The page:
Several Guests Have Warnings About The Dangerous Rides At This Florida Theme Park

Let's face it, the last thing anyone wants to think about is the possibility of an accident while visiting a theme park. After all, theme parks are meant to be the pinnacle of fun and excitement for families and thrill-seeking travelers alike — and not a potential disaster just waiting to strike when you least expect it. However, even with all of the safety measures and accessibility requirements that these types of destinations must adhere to, unexpected accidents and mishaps — ranging from mild to severe — can definitely still happen. And no, you don't even need to be at one of most dangerous theme parks in the U.S. for that possibility to arise. 

Because whether you're braving some of Walt Disney World's most iconic coasters in Orlando or spending a day out at one of the U.S.'s more unique and lesser-known theme park destinations, safety should always be a priority. That said, it's precisely this concern for a lack of proper oversight that has driven hordes of guests to voice their complaints about Volcano Bay, Universal Orlando's premier water park. So much so that, since 2018, hundreds of injury reports have flooded in to local Florida authorities from visitors who ran into some serious issues during their visit. 

There have been multiple reports of accidents at Volcano Bay

From reports of scrapes and nosebleeds to concussions, and even a critical incident on the ride Punga Racers in 2019 that left visitor James Bowen paralyzed, the park has been accused of knowingly putting the safety of its staff and visitors in danger. In fact, according to the Orlando Sentinel, similar situations to the one that left Bowen paralyzed were reportedly flagged by two safety testers before its opening — with no added measures taken.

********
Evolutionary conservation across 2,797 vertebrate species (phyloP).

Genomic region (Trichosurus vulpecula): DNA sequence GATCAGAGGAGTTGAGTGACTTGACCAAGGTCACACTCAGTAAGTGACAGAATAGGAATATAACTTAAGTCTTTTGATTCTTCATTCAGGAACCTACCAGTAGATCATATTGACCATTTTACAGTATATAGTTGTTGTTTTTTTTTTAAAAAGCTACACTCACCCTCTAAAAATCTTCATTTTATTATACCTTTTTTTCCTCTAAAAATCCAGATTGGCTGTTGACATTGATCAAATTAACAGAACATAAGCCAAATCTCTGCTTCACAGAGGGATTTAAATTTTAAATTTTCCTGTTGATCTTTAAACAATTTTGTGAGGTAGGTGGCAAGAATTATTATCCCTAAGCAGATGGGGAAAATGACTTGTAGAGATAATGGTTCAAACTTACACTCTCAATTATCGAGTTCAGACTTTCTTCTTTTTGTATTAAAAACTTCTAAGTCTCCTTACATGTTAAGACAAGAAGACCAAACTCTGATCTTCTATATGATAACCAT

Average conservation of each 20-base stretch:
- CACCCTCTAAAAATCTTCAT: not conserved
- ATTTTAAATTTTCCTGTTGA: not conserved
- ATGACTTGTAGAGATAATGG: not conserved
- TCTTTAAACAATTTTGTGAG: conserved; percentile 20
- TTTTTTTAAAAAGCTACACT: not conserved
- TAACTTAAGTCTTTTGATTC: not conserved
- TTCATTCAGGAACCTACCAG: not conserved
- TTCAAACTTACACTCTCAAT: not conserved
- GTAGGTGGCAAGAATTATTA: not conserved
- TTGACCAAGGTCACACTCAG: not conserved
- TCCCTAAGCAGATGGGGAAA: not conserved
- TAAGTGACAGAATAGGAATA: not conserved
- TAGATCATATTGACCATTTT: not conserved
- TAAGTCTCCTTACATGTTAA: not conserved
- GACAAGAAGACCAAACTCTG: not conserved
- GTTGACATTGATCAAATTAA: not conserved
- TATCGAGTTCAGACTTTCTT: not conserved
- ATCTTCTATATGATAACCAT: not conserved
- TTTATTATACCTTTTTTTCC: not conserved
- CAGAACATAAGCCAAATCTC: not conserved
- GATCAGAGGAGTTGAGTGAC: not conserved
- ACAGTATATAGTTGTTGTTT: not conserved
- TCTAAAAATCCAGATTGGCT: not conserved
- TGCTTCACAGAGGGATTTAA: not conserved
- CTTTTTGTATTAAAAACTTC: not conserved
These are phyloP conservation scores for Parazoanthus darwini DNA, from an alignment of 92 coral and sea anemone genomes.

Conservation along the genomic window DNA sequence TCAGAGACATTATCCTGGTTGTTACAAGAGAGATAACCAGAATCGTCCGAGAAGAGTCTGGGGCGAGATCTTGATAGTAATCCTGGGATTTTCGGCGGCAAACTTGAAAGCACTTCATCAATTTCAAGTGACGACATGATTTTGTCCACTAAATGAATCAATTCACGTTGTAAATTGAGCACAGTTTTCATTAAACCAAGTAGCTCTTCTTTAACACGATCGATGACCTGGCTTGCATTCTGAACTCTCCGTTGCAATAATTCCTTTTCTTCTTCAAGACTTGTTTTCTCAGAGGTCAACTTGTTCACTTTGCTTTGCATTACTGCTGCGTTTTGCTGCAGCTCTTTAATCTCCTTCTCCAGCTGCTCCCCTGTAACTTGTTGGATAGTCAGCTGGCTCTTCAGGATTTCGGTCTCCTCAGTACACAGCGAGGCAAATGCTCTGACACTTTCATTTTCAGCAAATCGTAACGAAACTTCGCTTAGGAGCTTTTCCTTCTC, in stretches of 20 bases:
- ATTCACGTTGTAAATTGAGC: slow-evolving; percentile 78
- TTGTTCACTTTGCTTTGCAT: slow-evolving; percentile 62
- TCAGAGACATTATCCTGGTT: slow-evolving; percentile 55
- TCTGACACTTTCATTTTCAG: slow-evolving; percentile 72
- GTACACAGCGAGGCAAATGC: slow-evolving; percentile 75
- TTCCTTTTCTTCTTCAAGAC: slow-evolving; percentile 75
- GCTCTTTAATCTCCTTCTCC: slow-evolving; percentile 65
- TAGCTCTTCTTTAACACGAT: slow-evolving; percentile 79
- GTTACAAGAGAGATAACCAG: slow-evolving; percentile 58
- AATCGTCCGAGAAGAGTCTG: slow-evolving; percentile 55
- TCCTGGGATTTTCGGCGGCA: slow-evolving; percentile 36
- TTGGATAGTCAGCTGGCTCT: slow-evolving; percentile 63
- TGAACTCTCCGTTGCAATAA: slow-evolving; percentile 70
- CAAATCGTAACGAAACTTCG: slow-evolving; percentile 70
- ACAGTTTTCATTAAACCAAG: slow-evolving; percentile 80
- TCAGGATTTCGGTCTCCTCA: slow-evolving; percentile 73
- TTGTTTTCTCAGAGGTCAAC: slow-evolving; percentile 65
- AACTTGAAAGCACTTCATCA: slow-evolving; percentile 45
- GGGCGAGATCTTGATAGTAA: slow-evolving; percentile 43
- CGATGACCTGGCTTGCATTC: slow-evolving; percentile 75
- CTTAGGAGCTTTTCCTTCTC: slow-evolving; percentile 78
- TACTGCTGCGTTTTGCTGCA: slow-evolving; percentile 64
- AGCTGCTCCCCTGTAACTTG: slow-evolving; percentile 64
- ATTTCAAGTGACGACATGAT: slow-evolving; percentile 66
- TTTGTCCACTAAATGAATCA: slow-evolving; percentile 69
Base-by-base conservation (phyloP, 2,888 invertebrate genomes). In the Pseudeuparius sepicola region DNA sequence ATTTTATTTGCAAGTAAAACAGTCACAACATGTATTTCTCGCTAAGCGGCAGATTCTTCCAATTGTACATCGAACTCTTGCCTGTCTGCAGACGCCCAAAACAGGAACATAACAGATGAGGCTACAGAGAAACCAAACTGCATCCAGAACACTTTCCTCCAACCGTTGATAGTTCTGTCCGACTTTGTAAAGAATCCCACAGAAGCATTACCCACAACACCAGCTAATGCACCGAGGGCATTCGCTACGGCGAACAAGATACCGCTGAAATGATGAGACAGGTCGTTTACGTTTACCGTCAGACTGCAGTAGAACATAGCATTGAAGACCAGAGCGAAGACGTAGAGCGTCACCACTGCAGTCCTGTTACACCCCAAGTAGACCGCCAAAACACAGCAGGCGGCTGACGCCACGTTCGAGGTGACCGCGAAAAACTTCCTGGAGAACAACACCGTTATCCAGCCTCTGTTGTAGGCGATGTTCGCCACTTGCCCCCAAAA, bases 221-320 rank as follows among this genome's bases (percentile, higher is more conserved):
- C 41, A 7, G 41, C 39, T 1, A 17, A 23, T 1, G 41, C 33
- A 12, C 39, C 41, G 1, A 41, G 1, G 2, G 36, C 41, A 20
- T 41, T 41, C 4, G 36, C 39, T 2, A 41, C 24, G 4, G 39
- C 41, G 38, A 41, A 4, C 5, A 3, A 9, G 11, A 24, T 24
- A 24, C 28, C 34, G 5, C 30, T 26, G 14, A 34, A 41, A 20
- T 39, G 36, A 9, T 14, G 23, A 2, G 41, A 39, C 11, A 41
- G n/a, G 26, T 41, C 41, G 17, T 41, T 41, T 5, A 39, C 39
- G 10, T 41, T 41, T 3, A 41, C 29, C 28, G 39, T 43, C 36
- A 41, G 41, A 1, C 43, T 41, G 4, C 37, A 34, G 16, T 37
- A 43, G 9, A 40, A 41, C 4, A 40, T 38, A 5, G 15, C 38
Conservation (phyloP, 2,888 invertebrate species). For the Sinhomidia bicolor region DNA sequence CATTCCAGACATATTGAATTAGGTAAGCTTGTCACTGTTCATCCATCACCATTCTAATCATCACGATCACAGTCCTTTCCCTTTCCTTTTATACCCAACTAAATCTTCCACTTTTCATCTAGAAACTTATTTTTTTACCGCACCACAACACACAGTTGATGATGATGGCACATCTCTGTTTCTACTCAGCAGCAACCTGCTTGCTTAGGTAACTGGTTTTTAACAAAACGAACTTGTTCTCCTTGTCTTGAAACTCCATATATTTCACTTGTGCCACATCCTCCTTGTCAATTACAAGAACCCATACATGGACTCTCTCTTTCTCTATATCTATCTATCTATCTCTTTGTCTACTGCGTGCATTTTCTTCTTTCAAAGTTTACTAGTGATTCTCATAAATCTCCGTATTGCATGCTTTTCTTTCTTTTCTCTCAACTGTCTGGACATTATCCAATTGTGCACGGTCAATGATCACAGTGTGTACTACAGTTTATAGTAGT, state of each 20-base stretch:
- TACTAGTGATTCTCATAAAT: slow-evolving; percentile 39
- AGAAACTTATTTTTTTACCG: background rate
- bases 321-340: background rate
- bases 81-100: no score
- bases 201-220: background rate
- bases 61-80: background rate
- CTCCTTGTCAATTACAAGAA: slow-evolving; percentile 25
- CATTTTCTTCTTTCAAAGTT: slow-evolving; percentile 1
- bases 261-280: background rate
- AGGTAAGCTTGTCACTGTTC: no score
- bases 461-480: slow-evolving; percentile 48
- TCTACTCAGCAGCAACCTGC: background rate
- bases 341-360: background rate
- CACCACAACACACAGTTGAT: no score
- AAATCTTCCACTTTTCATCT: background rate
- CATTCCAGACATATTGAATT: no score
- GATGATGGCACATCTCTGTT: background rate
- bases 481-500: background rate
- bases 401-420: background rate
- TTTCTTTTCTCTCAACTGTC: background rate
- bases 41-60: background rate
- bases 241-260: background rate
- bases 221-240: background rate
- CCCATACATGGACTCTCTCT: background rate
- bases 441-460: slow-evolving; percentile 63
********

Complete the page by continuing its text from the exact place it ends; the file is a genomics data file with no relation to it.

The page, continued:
Furthermore, a 2022 lawsuit — reported on by Inside the Magic — by park visitor Danielle Tolman resurfaced the chaos after claiming she sustained a "life-altering injury" in 2018 while riding Punga Racers. Per Tolman, the mat she was given unexpectedly flung up and tossed her to the side, causing her to hit her head on the tunnel multiple times. Ultimately, the repercussions from the incident were so severe that they cost Tolman her job.

Despite the severity of some cases, Florida law only requires large theme parks to report injuries where a guest has been hospitalized for at least 24 hours — which could explain why the "official numbers" aren't more staggering. For example, Tolman's accident was never officially reported because she made the 100-mile journey back to St. Augustine that same day — meaning she wasn't interned at the hospital for the required period.

Other safety concerns that plague Volcano Bay

Although Punga Racers' manufacturer and Universal Orlando eventually overhauled the ride in 2020, removing the mats and turning it into a body slide, safety concerns at Volcano Bay are still making the rounds. That same year, the waterpark was forced to close early after a woman — along with several other employees and lifeguards — reported feeling electric shocks and a tingling sensation while walking along wet surfaces. The park re-opened the next day, with a spokesperson assuring that all electrical issues had been solved.

Beyond that, online reviews of the park also offer a scathing critique. According to a one-star Tripadvisor review by a user who called Volcano Bay's Fearless River "a death trap," the park's ride was so dangerous and unregulated that it pushed her and a friend underwater into a tunnel wall, dislocated her friend's shoulder, and left them struggling to stay afloat while help arrived. Meanwhile, other reports from the Fearless River include a 30-year-old woman who lost consciousness, painful grazes and cuts courtesy of the rough walls, and an overcrowded problem causing safety concerns. Overall, Volcano Bay seems to be one of those places that's either exhilarating or hazardous — it just depends if you're willing to brave the risks.